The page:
Thursday, February 26, 2015

Oriental Theatre, Chicago
 by: chicago designslinger

 [Oriental Theatre, Chicago (1926) Rapp & Rapp, architects; (1998) Renovation/Restoration: Daniel P. Coffey & Associates Ltd. architects; interior restoration, Conrad Schmitt Studios /Image & Artwork: chicago designslinger]

In the United States the 1920s roared. The stock market, flappers, bootleg liquor, and immense movie palaces were all the rage. The partnership of film exhibitors Barney & A.J. Balaban, Sam & Morris Marx, along with architects C.W. & George L. Rapp, produced some of the most elaborate architectural wonders in the movie palace firmament during those heady times, and helped set the bar in the "over-the-top movie going experience" category.

  [Oriental Theatre, 24 W. Randolph Street, Chicago /Image & Artwork: chicago designslinger]

The Balaban brothers were the oldest of Israel and Goldie Balaban's seven children. In 1908 the sons of the pushcart/grocery store owners rented a small 100-seat theater on Chicago's west side where many Jewish immigrants from the city's Maxwell Street neighborhood were moving to. Their Kedzie Theater was a little "classier" than similar storefront movie houses because the Balaban's included a violinist as accompaniment.

[Oriental Theatre, National Register of Historic Places, Chicago /Image & Arwtwork: chicago designslinger]

A few years later, and with the money rolling in, the boys teamed with their sister Ida's husband Sam Katz and his father Morris to create Balaban & Katz. In 1917 the team hired architect C.W. Rapp and his brother George L. to design an unheard of 2,000-seat theater for Chicago's expanding, west side Jewish enclave. The Central Park Theater was the first in a string of ever more elaborate movie theaters, and the first to offer audiences air conditioning while watching a film.

   [Oriental Theatre /Image & Artwork: chicago designslinger]

By 1925 B&K had not only opened their spectacular Rapp & Rapp designed Chicago, Tivioli and Uptown Theatres, but had acquired a series of existing movie houses and chains. That same year the local branch of the Masons decided to move from their Randolph and State Street building to a site just down the block on Randolph. The new United Masonic Temple building included a large open span for a future theater. A deal was struck between the fraternal organization and B&K who would pay to build-out the space and pay a nice amount of rent for the privilege. Architects Rapp & Rapp designed not only the new stucture but chose the Mason's ancient Middle and Far Eastern rites as inspiration for the 3,200-seat "Oriental" theater.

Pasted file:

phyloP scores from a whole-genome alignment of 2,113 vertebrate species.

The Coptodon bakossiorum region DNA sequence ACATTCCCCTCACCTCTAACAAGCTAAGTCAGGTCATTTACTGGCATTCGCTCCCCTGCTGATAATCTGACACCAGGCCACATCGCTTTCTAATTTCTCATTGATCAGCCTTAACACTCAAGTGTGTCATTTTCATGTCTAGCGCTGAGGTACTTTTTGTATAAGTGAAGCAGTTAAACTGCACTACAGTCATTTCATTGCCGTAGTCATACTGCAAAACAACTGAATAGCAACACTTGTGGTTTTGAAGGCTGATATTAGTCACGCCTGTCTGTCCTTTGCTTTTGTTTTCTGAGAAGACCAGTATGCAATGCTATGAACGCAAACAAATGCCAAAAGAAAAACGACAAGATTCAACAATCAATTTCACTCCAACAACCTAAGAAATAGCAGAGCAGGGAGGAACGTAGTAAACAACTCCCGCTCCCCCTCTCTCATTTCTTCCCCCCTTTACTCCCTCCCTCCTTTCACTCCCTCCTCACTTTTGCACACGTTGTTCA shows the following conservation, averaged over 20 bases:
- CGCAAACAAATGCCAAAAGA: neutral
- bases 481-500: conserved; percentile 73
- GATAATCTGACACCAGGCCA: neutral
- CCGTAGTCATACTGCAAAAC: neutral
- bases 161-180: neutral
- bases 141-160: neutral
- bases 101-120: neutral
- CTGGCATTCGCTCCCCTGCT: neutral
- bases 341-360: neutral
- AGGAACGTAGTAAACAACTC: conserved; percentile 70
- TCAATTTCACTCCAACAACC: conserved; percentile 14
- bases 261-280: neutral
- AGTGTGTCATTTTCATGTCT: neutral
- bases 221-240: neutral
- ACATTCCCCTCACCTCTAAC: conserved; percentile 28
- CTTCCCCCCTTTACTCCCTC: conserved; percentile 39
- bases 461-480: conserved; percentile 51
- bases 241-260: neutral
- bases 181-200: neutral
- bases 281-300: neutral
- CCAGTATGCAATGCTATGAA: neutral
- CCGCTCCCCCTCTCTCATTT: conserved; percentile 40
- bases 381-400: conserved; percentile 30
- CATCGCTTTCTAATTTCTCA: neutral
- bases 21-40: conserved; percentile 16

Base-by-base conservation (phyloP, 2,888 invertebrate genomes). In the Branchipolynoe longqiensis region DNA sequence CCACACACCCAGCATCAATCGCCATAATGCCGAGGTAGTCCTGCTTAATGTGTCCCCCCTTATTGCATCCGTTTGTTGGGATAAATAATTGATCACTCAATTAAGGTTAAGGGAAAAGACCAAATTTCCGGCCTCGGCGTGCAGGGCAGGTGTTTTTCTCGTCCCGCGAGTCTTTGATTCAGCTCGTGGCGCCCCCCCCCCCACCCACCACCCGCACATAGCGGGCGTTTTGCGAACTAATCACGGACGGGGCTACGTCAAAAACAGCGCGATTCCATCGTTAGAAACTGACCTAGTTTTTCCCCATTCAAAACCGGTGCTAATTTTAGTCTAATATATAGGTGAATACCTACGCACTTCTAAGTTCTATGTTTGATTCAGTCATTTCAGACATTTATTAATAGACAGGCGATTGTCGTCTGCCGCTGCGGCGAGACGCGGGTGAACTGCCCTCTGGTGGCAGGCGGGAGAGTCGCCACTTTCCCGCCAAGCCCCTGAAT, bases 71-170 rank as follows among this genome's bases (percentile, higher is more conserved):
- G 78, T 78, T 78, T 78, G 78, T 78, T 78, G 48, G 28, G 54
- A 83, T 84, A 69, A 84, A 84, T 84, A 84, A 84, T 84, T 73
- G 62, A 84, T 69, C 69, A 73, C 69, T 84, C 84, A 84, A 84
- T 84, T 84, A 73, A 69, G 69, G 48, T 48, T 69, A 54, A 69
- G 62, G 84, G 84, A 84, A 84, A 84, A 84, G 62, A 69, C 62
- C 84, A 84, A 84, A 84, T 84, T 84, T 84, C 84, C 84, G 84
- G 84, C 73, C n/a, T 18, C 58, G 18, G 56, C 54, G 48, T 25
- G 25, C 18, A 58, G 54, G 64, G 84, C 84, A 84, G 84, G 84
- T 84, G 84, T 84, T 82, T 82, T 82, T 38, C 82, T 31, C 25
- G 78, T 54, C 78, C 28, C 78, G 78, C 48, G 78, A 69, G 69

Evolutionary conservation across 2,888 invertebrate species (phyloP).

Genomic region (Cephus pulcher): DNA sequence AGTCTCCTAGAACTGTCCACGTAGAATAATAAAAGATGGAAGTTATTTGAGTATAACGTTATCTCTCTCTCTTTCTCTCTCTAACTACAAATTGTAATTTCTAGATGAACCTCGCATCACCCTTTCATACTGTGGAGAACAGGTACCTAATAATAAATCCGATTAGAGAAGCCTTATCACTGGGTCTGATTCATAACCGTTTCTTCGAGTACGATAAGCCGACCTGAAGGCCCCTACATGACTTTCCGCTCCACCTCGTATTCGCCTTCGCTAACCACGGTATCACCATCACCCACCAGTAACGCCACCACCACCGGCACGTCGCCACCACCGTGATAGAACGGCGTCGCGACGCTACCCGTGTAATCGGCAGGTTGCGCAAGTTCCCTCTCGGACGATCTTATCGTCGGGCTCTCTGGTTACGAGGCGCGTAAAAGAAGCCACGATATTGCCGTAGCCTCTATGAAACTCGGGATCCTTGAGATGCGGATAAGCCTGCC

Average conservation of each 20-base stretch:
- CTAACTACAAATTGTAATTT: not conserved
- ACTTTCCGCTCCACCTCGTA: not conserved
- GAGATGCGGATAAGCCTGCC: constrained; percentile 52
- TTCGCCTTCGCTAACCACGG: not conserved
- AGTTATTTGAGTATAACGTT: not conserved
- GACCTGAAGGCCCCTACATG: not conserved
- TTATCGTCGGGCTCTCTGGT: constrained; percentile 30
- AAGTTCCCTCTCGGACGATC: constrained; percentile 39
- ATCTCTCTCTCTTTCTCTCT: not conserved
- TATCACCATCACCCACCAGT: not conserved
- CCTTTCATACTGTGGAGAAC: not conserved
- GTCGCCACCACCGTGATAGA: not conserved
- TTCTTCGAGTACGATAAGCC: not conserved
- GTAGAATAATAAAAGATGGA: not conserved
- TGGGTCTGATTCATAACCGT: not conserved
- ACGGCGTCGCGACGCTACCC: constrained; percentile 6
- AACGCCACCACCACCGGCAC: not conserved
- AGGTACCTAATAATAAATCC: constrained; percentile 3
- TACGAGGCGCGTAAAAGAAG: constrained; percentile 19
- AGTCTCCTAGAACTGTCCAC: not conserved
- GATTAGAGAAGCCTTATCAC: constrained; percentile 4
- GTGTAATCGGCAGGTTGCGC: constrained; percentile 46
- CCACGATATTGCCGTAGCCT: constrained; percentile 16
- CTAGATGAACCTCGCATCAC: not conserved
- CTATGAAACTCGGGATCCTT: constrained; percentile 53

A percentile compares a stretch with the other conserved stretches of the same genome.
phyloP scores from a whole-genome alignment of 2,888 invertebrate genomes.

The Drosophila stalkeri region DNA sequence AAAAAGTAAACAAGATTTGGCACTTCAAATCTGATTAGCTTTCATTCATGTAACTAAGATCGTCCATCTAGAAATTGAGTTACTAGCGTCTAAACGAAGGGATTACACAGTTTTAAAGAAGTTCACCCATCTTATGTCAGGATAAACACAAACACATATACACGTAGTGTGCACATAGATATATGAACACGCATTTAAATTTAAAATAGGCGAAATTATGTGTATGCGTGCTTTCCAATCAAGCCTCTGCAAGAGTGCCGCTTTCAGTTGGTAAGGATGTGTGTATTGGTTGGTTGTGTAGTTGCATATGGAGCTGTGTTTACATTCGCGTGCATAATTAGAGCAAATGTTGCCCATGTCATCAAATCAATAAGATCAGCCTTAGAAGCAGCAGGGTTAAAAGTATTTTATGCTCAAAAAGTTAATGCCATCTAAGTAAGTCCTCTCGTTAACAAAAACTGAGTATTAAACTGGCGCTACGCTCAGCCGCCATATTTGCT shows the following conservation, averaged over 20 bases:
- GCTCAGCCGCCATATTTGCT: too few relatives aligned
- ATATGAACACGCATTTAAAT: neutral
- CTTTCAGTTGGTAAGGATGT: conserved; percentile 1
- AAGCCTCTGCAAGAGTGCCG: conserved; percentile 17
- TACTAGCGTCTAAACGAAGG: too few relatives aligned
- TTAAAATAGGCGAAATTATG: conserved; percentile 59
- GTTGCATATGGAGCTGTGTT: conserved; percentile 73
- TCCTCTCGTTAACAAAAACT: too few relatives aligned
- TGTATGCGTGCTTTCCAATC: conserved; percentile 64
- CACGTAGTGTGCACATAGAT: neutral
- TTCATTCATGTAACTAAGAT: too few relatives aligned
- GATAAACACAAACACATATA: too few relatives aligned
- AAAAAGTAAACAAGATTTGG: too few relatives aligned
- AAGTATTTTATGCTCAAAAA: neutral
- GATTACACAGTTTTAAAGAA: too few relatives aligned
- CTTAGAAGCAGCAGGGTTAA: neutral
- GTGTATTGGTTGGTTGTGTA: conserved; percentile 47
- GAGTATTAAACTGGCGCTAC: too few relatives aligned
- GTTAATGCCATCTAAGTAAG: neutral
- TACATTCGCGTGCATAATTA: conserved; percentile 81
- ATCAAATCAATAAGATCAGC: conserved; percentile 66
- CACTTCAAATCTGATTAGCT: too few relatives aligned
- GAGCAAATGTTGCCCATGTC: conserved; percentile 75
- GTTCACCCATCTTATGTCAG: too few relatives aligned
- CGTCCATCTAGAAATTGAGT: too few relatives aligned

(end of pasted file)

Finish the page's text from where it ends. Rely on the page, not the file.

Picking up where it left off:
[Ford Center for the Performing Arts - Oriental Theatre /Image & Artwork: chicago designslinger]

The Oriental would not only show films but was also built to feature the hot, popular, jazzy sounds of the Paul Ash Orchestra. A 45-minute broadcast of live music from the "auditorium of Chicago's Oriental Theatre featuring the Paul Ash Orchestra" as the announcer proclaimed each and every week, was carried across the nation by the WGN radio network. The movie palace era didn't last long. It was hard to fill 3 to 4,000-seat auditoriums, especially when people could sit at home and listen to the radio for free. Theaters were packed during the Second World War and right after, but with the advent of television, these enormous auditoriums were expensive to maintain and often had 100 people sitting in a vast sea of empty seats.
The last patrons entered the aging Oriental as 1981 came to a close. For years, an electronics store was located in the former entry lobby, with its dropped acoustical tile ceiling and missing marquee. But in 1995 when the City of Chicago began a plan to revitalize the old Randolph Street Rialto, architect Daniel Coffey approached theater and Livent owner Garth Drabinsky with a proposal to revive the Oriental as a live theatrical venue. An extensive and sensitive $32 million renovation and rehabilitation program was undertaken, and today the Ford Center for the Performing Arts and Broadway in Chicago once again packs-em-in at Balaban & Katz's dream palace.

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